AJ’s beef (literally) with fusion food


Ashley Huynh

AJ shares her “beef” with fusion food.

Visiting Los Angeles, you see a lot of trendy restaurants serving “fusion” food. I went to a restaurant whose name I won’t throw under the bus and ate a pork bulgogi burrito that I thoroughly enjoyed. Yet, it somehow bothered me and I couldn’t describe why. Eventually, I concluded that I have two qualms with fusion food overall. 

The thing is, there are tons of starch bases around the world used by different nations. Different types of bread, noodles, pasta, doughs, grains, and corn mixtures provide different vessels or bases for a variety of flavors. But that’s exactly why they are used—you can pair them with a wide range of things. There are almost endless meats, stews, and sauces you can have with penne, rice, or injera. A bunch of things you can put in arepas or bao buns or eat with naan. The point of these staple foods is their versatility.

Yet, here we find ourselves using the same flavor and meat vessels over and over again in our fusion food. See for yourselves! You look up “fusion burrito” and up comes poki burritos, Vietnamese burritos, lamb curry burritos, orange chicken burritos, ramen burritos, and even Yorkshire pudding burritos (that sounds absolutely disgusting). Similarly, you can easily find recipes and options for tandoori pizza, tom yum Thai pizza, Asian sriracha shrimp flatbread, and chorizo manchego flatbread.

Among the plethora of food carriers previously mentioned, there’s a tendency to pinpoint those staple foods in which American palettes are already accustomed, dump whatever culturally different flavors you want, and go trending for your “fusion food.” I understand the strategy of meshing the known with the new to provide something Americans are comfortable with while pushing them to expand their horizons. However, I think some of us are ready for more than burritos.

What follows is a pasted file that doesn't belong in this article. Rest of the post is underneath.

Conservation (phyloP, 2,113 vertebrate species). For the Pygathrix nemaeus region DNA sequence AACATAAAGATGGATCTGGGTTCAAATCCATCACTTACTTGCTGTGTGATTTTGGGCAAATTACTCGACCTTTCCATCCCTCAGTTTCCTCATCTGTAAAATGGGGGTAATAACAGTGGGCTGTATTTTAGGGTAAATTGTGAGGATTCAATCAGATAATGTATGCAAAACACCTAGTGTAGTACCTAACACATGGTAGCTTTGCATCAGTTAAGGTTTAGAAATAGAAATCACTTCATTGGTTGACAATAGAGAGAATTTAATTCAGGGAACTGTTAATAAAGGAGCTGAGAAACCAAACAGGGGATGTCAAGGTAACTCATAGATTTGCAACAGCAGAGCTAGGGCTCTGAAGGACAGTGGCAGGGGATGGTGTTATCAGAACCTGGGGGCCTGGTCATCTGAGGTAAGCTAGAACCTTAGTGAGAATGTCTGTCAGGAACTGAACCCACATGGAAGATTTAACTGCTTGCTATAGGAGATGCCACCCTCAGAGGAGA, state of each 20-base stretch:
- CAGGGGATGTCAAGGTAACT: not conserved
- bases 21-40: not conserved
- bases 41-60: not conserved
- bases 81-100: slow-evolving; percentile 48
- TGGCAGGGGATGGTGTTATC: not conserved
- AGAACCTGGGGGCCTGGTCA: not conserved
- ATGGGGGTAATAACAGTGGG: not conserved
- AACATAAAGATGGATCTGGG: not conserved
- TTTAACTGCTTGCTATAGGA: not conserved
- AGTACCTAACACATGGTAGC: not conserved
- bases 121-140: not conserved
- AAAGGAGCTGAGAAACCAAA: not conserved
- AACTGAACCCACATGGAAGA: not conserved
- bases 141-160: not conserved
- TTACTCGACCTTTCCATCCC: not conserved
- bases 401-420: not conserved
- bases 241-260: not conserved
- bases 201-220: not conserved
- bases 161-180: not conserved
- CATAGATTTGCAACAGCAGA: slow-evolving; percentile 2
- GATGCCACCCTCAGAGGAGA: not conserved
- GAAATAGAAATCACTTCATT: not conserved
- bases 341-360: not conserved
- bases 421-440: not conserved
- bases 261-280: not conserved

Just think, for every American who pronounces Tajín as “Tajeen,” there’s another California hipster who’s burning to tell their friends about fusion food that involves the most niche, authentic flavors to improve their standings as a culturally competent individual. 

My second issue is, as I mentioned, the combination of a food vessel with a food vessel from another culture is cool, but doesn’t feel revolutionary. As I said, certain staple foods are intended to be used with many, many things, and to place it with another flavor would, well…do exactly what that food was intended to do. Putting together distinct ingredients and spices that represent completely different flavor profiles to create something both enticing and slightly terrifying to try—well that’s innovation. However, Thai clam chowder is the only decent example of this I could find. I genuinely don’t know whether these innovative dishes will be mind-blowing or abhorrent, but those are the kind of stakes I expect from my fusion food. 

Ultimately, the revolutionary vs unrevolutionary labels I place on fusion food don’t signify much. As Natasha Geileng stated in her article, “the blending of culinary worlds to create new, hybrid dishes, has been around since the beginning of trade; so vast is its history that it’s almost impossible to discern the ‘original’ iteration of fusion food.”

Coincidentally, she references the Korean taco as an example of a dish that’s been wrongfully labeled “revolutionary,” which was the same cultural flavor combination that fired me up about this topic in the first place. Geileng describes how certain traditional national foods are themselves “fusion” food. The Jamaican patty was influenced by the English turnover, East Indian spices, and African flavors. The Vietnamese street food bánh mì has heavy French influence with its use of pâté, mayonnaise, and baguette. Even Indian chutney has global variations, thanks to the British adopting and spreading chutney to its vast territories.

All this to say, fusion food is far from new. Consider the influences of colonization and international trading of ingredients and spices on what we consider cuisine today. In some places with strong intersections of cultures from various continents such as Brazil, the Caribbean, and the Philippines, “fusion” could be used to describe the entire cuisine of the nation. No hate to those trendy fusion restaurants (well, maybe a little hate), but the mix of ingredients and flavors and transformation of traditional dishes has always existed as a reflection of the blend of cultures in our society as a whole.

With that said, if someone offered me a Korean burrito or taco, I’d probably still eat it.

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